Unemployment fell below 7 per cent in most US cities in November, suggesting steady job gains are benefiting most parts of the country.
The government said on Tuesday that the unemployment rate fell in November from October in 215 of the 372 largest metro areas. Unemployment was unchanged in 33 areas and rose in 124.
Unemployment dropped below seven per cent in 192 cities. That's the first time since the recession ended that more than half of large cities had an unemployment rate below that threshold. And 52 were below five per cent.
Major metropolitan areas with low unemployment in November included: Oklahoma City, 4.5 per cent; New Orleans, 4.7 per cent; Boston, 5.6 per cent; and Phoenix, 6.5 per cent.
Nationwide, the unemployment rate ticked down to 7.8 per cent in November from 7.9 per cent the previous month. That occurred mostly because more Americans out of work gave up looking for jobs and were not counted as unemployed.
Employers added jobs in nearly three quarters of metro areas in November compared with the same month a year ago.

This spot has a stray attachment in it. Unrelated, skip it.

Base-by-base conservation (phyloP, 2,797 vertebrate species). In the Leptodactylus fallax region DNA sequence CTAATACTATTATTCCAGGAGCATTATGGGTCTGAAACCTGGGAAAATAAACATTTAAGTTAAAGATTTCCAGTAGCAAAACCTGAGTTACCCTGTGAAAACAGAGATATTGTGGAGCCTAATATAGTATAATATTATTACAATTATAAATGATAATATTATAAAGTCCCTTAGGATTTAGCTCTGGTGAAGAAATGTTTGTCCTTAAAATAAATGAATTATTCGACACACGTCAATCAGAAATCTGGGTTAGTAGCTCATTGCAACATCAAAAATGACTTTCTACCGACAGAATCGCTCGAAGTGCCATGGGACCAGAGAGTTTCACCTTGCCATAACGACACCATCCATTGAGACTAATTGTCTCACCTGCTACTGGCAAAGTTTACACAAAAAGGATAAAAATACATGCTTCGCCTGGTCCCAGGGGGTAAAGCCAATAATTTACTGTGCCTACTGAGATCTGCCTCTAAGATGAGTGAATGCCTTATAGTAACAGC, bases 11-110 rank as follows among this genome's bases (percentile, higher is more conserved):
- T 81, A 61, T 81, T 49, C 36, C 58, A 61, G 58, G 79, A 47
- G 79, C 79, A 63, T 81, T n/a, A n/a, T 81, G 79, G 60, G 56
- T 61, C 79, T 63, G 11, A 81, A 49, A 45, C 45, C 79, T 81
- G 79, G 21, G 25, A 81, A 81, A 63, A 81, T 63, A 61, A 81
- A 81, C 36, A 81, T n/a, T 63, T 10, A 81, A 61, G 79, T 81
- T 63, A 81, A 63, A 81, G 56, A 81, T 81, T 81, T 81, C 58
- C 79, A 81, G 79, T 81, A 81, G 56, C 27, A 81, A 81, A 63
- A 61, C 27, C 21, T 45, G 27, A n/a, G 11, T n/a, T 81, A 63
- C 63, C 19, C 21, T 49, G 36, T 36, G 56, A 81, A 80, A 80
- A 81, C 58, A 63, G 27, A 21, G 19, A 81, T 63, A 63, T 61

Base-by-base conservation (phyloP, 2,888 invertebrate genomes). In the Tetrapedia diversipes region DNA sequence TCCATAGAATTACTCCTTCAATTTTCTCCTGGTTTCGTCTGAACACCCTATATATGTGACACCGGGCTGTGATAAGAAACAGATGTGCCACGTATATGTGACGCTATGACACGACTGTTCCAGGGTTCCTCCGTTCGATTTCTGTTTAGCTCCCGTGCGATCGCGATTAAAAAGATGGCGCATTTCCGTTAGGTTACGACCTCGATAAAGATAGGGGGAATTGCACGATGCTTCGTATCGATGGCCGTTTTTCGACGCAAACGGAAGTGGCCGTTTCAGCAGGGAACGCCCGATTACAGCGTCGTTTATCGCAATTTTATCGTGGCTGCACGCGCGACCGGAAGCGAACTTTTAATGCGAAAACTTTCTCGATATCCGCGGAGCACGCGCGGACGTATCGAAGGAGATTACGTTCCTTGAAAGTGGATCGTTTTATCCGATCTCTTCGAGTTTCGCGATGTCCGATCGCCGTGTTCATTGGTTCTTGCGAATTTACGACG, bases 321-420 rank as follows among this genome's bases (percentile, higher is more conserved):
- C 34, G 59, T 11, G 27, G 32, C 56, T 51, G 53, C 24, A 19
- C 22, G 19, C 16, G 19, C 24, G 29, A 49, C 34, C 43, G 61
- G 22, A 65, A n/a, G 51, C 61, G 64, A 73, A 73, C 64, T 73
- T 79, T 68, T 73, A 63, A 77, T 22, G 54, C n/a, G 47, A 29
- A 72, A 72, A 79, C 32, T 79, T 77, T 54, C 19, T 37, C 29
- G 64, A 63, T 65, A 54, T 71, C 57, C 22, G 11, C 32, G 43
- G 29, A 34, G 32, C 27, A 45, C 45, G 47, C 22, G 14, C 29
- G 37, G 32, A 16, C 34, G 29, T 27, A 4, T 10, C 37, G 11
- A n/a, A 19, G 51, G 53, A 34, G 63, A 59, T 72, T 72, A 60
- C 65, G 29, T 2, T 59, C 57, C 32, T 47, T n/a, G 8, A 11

The job gains are compiled from a survey of company payrolls and unemployment numbers come from a survey of households.
The drop in unemployment will probably be reversed in the coming months because temporary workers hired by retailers, shipping companies and other employers are likely to be laid off. Unlike the national data, the metro unemployment rates are not adjusted for seasonal trends and tend to be more volatile from month to month.
There are still pockets of high unemployment, but they are dwindling. In November, 29 cities reported unemployment rates of 10 per cent or higher. That's down from 35 in October and much lower than 68 cities a year ago.
Yuma in Arizona (27.5 per cent) and El Centro in California (26.6 per cent) reported the highest unemployment. The two cities have high concentrations of migrant farm workers.